Zoran Obradovic - NSF Assessing Influence of News Articles on Emerging Events

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EAGER:IIS/III: Assessing Influence of News Articles on Emerging Events

Principal Investigator:

Zoran Obradovic, L.H.Carnell Professor of Data Analytics, Temple University

Co-PI:

Eduard Dragut, Assistant Professor, Computer and Information Sciences, Temple University

Abstract

Social media and news articles play an important role in documenting daily societal events. News outlets host social media platforms that facilitate users to engage in debating daily news topics. For example, the social networks at NY Times, The Guardian, and Washington Post have more than 130K users each. Together, they constitute a considerable segment of the varied opinions of the society at large. The difficult and high risk problem addressed in this project is that of transforming the streams of social media chatter at hundreds of news outlets into data signals from which to mine those signals foretelling the imminence of an (important) event, and to develop sound predictive analytics on top of those signals. The project benefits multiple segments of society, such as social scientists and policy makers, because the results of the proposed project provide tools to predict important real-life events using indicators observed on social media. There is growing interest in mining social media streams for early detection of (important) events, like crisis detection (and response) and predicting social unrest.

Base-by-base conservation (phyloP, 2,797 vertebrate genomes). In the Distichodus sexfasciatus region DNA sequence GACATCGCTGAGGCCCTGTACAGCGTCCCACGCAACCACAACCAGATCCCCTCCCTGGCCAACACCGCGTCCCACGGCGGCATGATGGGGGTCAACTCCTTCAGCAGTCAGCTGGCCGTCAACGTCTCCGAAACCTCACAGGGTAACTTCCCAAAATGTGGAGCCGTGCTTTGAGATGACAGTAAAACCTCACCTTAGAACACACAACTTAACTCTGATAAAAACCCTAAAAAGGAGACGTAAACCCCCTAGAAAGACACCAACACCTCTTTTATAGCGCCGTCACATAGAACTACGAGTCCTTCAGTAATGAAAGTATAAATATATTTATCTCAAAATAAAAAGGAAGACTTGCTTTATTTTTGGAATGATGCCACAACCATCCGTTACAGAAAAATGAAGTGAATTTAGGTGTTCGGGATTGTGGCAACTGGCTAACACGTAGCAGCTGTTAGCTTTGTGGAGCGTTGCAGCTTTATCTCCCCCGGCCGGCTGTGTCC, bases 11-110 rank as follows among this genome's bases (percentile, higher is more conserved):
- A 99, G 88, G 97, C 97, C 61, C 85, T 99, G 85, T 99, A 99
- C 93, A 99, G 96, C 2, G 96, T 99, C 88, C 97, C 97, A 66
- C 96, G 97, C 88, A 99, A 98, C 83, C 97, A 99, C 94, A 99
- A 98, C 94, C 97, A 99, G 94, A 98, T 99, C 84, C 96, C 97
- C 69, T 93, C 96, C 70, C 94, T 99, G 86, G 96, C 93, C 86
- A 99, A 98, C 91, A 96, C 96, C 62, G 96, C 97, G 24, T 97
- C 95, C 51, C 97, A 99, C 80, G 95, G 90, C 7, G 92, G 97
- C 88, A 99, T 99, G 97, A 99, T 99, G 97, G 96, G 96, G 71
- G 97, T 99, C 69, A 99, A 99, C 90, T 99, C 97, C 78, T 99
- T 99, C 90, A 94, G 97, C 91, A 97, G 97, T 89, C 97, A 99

The objective of this project is to assess the feasibility of leveraging the trend of past social response to news articles observed over a few hundred social media streams to detect the emergence of social, economic, and political events. This project seeks creating a proof of concept that works with a few hundred social communities from news outlets. Specific aims consist of (i) developing methods for automatic data collection and (ii) efficient predictive modeling at that scale. The results (e.g., software tools) are made available to benefit researchers in academia and industry. Free, open-source software for implementing the developed techniques is distributed to enhance existing research infrastructure. The educational component of the project includes the involvement of graduate and undergraduate students' training and research and the incorporation of research projects/results in appropriate courses.

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